A pile of low-dose aspirin.

Low-dose aspirin: What’s the deal?

Always speak with your provider before starting low dose aspirin or any other medication.

You may have noticed – or heard about – people who treat aspirin almost like a daily vitamin, taking it not for aches or fever but instead to lower their risk of a heart attack or stroke.

Things to consider about low-dose aspirin

Aspirin has many uses and can impact the body in several ways. How does it actually work and can everyone take it? Ovia Health as got you covered in that department.

How does low-dose aspirin help prevent heart attacks in adults?

Aspirin is a blood thinner; it stops blood platelets from sticking to each other. It’s this ‘sticking together’ that allows clots to form – clots which can block arteries, prevent blood from getting to the heart muscle, and lead to strokes or heart attacks.

Low-dose aspirin is a low-enough dose for adults so that it protects your heart, but doesn’t have serious negative effects on your body. Children shouldn’t take aspirin, which has been linked to Reye’s syndrome, but for adults, it can potentially help prevent heart attacks and strokes.

Should healthy people take aspirin to prevent heart attacks or strokes?

There’s no universal rule on which adults can and can’t use low-dose aspirin to prevent heart attacks or strokes. But as is the case with all other medicines, not everyone will benefit from taking low-dose aspirin to prevent against heart attacks. In fact, there’s a wide body of evidence out there that supports the theory that if you’re healthy, of a certain age, and don’t have any risk factors for heart disease, you might not actually benefit from taking aspirin every day.

There is also the question of whether or not baby aspirin helps women and men equally. A 2014 study published in the journal Heart reported that taking a low dose of aspirin can actually be more dangerous than helpful for women without risk factors of heart disease.

Who definitely shouldn’t take aspirin for heart disease prevention?

According to the American Heart Association, people who shouldn’t take aspirin include:

  • People with an aspirin allergy or intolerance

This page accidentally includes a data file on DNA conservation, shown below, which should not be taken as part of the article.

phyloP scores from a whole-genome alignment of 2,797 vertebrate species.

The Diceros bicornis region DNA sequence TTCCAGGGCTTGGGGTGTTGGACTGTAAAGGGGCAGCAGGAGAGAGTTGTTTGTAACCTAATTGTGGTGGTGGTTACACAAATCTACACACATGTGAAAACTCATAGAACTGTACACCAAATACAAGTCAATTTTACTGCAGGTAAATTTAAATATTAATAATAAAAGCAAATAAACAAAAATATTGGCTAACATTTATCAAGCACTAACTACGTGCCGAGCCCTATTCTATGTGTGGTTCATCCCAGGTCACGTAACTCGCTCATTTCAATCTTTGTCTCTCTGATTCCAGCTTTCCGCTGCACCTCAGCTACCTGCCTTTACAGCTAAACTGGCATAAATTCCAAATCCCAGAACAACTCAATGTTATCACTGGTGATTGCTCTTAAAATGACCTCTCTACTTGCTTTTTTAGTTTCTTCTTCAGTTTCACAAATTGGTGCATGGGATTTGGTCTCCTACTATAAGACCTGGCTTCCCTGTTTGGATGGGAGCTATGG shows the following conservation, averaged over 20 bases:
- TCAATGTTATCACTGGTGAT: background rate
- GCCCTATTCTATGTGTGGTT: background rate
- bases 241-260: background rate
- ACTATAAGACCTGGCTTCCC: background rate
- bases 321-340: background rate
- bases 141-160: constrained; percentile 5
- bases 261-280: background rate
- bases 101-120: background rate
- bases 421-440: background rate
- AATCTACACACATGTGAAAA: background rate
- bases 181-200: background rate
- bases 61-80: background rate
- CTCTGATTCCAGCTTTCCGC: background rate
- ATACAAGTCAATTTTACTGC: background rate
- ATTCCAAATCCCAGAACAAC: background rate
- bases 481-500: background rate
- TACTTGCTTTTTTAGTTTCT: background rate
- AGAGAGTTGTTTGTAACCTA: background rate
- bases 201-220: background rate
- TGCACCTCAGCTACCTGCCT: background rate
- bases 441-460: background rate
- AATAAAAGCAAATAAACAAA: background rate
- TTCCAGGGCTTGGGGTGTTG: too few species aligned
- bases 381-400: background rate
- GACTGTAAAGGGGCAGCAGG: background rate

• People who are at risk for gastrointestinal bleeding or hemorrhagic stroke, or who have a bleeding or clotting disorder
  • People who drink alcohol on a regular basis, because there is a risk of stomach bleeding with alcohol use
  • People who are undergoing certain medical and dental procedures

What’s the bottom line on taking low-dose aspirin for heart attack or stroke prevention?

The bottom line is to discuss the risks and benefits with your healthcare provider. It’s always good to think about disease prevention, and low-dose aspirin has been shown to be immensely helpful for certain people in lowering their risks of some serious health conditions. But because aspirin can have serious health consequences for certain populations, you’ll want to get your healthcare provider’s input and approval before you start any kind of aspirin regimen.

A note on taking low-dose aspirin during pregnancy to prevent preeclampsia

What if you’re looking ahead and thinking about pregnancy? Low-dose aspirin also has a rather important use for certain pregnant individuals.

Preeclampsia is a serious condition that can occur during pregnancy or postpartum – typically in the late second and third trimesters or up to six weeks postpartum – and it can affect both a pregnant individual and their unborn baby. Symptoms can include swelling, headaches, vision changes, or sudden weight gain, and the condition is characterized by high blood pressure and protein in the urine. Getting prompt medical attention for preeclampsia is very important, as this condition can cause extremely serious health issues for a pregnant individual and their baby.

Where does low-dose aspirin come in? Individuals who have a history of preeclampsia and preterm delivery or who might be at risk of preeclampsia can take a low-dose of aspirin during pregnancy to prevent or delay preeclampsia. This type of low-dose aspirin use in pregnancy is considered to be very safe – it’s associated with a low likelihood of serious complications (for the pregnant individual or their baby) related to it’s use and is a small step that can make a major difference.

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